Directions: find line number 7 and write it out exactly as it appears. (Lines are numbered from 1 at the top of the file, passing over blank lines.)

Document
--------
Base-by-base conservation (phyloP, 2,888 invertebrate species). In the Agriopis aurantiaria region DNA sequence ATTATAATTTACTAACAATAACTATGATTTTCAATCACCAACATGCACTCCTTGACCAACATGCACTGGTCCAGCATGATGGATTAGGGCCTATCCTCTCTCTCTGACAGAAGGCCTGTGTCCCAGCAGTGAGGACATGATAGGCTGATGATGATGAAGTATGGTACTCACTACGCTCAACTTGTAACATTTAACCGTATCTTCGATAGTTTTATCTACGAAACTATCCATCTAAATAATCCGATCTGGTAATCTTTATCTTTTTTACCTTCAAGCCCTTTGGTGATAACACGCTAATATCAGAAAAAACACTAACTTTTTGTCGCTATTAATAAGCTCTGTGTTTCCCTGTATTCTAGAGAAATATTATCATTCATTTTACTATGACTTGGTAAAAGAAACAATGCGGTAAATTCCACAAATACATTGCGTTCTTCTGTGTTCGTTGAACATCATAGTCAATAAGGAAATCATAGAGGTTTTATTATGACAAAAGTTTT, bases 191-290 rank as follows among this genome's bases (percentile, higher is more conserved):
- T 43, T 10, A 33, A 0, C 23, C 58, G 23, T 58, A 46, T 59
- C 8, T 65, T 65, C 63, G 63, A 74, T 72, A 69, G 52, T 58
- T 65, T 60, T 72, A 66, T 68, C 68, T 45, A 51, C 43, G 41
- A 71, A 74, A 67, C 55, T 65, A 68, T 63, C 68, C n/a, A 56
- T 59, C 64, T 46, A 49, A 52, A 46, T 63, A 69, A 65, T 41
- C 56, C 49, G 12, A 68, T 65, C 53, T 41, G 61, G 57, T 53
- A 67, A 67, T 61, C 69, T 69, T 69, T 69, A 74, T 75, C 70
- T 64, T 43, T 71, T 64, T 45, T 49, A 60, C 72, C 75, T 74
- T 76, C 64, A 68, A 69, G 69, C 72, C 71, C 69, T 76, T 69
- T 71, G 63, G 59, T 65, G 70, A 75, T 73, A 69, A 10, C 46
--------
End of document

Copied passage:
- C 56, C 49, G 12, A 68, T 65, C 53, T 41, G 61, G 57, T 53